Each release will show results for each month in the year-to-date, as well as annually for the previous three years. Personal income is broken down by general sector (manufacturing, services, government, etc), while personal consumption is divided among durables, non-durables and services.

What it Means for Investors
Personal income figures have shown to be the biggest determinant of future consumer demand. If people have more disposable income, they will generally spend more money. If this is not the case, an increase in the savings rate will occur. The U.S. has shown very low savings rates for many years now, even showing a slightly negative rate in recent years.

The Fed has also anointed the core PCE Index (with food and energy removed) as one of its favorite inflation indicators, some preferring it to even the Consumer Price Index (CPI). However, because the CPI will be released prior to this report, there is rarely much overall surprise and, therefore, little market reaction to the PCE index. (For more information, see The Consumer Price Index Controversy and The Consumer Price Index: A Friend To Investors.)



One important thing that is excluded from the personal income figures are capital gains, as from the sale of appreciated stock. In the past decade, there has been a lot of wealth created in the stock market for many investors. While there are no official measurements of it, capital gains represent a source of disposable income for many and, as such, the personal income figures are known to be incomplete.

Strengths

  • The chain-weighted PCE Index is considered a valuable longer term price indicator.
  • PCE represents the largest portion of GDP.
  • Savings rates highlight the potential future spending power of consumers.
Weaknesses:
  • Released after many other indicators in the month, reducing its timeliness
  • Not all sources of consumer income are included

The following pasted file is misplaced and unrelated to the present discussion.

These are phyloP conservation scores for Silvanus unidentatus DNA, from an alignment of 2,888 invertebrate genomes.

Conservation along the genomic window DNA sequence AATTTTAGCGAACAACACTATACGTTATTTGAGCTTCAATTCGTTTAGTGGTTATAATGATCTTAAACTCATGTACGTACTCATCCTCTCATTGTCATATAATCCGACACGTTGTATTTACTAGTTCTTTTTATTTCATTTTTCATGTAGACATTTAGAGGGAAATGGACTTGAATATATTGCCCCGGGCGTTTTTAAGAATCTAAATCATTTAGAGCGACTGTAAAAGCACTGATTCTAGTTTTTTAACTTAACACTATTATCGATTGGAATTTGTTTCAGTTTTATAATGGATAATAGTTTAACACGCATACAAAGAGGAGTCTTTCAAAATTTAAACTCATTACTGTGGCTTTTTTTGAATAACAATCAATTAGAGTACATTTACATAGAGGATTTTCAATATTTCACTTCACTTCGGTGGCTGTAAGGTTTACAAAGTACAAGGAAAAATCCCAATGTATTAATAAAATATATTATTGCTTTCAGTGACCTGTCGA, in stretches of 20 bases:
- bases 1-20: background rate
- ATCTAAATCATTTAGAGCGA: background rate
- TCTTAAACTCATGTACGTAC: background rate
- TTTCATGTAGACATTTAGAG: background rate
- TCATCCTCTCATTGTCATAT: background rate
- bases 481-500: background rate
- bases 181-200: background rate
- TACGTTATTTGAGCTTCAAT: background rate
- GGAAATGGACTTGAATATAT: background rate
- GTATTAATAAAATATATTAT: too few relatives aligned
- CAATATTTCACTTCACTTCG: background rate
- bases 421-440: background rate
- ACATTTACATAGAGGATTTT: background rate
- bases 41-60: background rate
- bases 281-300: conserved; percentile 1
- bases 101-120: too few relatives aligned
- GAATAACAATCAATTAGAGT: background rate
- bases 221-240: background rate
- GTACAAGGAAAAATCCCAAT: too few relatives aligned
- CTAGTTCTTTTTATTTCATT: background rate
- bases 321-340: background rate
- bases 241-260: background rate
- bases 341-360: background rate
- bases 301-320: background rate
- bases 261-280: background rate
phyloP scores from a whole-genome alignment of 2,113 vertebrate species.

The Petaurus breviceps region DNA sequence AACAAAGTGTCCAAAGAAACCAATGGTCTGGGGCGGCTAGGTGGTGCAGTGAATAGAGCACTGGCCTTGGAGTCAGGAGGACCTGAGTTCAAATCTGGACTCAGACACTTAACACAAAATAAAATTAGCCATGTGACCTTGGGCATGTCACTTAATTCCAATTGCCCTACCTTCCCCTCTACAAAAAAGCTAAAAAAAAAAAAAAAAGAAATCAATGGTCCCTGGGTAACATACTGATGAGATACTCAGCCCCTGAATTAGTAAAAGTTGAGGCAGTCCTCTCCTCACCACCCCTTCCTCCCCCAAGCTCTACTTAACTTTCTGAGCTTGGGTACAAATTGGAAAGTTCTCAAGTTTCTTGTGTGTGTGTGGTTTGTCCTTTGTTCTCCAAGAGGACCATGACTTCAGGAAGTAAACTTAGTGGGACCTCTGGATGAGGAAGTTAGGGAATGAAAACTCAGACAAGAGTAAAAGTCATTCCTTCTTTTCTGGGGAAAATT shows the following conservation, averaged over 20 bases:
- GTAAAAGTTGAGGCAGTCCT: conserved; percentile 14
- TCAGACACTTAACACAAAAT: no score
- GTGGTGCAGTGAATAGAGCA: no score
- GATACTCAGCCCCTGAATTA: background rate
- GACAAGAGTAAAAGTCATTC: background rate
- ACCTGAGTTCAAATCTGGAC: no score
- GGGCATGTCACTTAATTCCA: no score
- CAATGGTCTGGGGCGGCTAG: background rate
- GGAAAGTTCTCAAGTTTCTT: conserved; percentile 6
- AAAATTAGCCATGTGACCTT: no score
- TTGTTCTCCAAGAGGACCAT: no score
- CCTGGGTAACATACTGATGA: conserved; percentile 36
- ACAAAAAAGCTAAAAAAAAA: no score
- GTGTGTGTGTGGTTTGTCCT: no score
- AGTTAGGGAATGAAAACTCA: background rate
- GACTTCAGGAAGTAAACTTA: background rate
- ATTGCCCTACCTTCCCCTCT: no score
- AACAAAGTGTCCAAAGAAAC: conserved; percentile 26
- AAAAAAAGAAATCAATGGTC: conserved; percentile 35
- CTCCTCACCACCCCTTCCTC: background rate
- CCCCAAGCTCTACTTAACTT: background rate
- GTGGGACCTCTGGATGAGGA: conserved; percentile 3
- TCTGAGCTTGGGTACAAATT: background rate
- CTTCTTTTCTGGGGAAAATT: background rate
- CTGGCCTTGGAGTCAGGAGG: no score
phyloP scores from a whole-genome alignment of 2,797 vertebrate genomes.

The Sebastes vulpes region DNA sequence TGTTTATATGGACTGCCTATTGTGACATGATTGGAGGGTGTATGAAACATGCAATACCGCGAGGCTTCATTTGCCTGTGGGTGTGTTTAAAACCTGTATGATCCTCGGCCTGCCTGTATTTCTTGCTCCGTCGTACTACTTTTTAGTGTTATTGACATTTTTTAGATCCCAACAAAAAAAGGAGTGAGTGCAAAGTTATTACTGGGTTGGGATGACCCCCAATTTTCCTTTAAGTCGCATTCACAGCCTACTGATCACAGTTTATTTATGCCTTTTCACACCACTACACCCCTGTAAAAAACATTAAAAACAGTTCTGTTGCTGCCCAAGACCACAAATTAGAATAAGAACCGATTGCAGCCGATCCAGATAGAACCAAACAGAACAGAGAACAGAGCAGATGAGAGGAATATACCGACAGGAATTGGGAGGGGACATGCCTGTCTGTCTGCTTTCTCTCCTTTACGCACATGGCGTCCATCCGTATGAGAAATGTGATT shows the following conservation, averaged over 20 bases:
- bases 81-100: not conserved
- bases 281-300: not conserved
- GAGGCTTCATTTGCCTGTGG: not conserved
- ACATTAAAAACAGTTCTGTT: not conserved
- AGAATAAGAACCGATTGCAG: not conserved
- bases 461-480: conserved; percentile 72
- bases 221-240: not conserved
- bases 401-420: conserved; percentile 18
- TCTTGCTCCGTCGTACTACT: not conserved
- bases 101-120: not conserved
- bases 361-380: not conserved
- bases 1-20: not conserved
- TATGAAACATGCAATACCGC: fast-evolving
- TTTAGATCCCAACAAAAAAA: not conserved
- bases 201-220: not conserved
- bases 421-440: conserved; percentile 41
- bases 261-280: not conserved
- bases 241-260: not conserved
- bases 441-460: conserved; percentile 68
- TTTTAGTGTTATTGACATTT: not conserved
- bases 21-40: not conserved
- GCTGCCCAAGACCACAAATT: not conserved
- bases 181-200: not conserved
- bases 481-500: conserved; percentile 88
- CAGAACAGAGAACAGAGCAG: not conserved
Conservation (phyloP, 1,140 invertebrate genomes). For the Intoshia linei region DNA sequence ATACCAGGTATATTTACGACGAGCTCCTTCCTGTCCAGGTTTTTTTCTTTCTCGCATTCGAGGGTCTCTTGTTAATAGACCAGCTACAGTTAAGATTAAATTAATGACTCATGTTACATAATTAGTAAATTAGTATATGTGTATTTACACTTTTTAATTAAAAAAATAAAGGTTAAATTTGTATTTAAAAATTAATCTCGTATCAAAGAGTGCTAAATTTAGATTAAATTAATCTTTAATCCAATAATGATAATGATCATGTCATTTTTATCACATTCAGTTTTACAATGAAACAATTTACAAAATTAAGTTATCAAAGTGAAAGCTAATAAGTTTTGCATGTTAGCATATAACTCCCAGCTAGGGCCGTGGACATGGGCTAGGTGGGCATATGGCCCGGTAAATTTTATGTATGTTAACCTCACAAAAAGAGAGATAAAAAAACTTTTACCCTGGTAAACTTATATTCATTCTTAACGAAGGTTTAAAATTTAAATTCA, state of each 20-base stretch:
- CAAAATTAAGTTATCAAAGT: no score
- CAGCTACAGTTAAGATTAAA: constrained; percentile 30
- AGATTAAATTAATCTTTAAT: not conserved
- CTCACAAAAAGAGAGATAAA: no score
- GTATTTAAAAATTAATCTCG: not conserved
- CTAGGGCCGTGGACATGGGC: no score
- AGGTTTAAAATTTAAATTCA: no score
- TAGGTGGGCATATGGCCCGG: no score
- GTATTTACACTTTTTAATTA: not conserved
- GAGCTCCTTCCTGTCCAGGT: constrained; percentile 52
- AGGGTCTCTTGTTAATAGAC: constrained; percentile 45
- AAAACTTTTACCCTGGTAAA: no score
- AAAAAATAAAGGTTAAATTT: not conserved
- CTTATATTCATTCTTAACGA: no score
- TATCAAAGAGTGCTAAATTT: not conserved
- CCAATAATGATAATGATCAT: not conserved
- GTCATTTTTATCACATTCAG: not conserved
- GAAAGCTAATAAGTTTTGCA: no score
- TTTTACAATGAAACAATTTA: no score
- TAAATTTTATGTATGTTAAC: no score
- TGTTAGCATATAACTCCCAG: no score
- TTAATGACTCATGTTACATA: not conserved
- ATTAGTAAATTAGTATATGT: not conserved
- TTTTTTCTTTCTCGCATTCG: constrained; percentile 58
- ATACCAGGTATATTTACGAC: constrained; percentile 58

• No extensive industry or demographic breakdowns
The Closing Line
The Personal Consumption Report is most useful as a predictor of overall consumer demand and the ability for people to spend more in the future through higher levels of disposable income. PCE represents the largest component of real gross domestic product. Economic Indicators: Producer Price Index (PPI)

  1. Economic Indicators: Overview
  2. Economic Indicators: Beige Book
  3. Economic Indicators: Business Outlook Survey
  4. Economic Indicators: Consumer Confidence Index (CCI)
  5. Economic Indicators: Consumer Credit Report
  6. Economic Indicators: Consumer Price Index (CPI)
  7. Economic Indicators: Durable Goods Report
  8. Economic Indicators: Employee Cost Index (ECI)
  9. Economic Indicators: Employee Situation Report
  10. Economic Indicators: Existing Home Sales
  11. Economic Indicators: Factory Orders Report
  12. Economic Indicators: Gross Domestic Product (GDP)
  13. Economic Indicators: Housing Starts
  14. Economic Indicators: Industrial Production
  15. Economic Indicators: Jobless Claims Report
  16. Economic Indicators: Money Supply
  17. Economic Indicators: Mutual Fund Flows
  18. Economic Indicators: Non-Manufacturing Report
  19. Economic Indicators: Personal Income and Outlays
  20. Economic Indicators: Producer Price Index (PPI)
  21. Economic Indicators: Productivity Report
  22. Economic Indicators: Purchasing Managers Index (PMI)
  23. Economic Indicators: Retail Sales Report
  24. Economic Indicators: Trade Balance Report
  25. Economic Indicators: Wholesale Trade Report
Economic Indicators: Personal Income and Outlays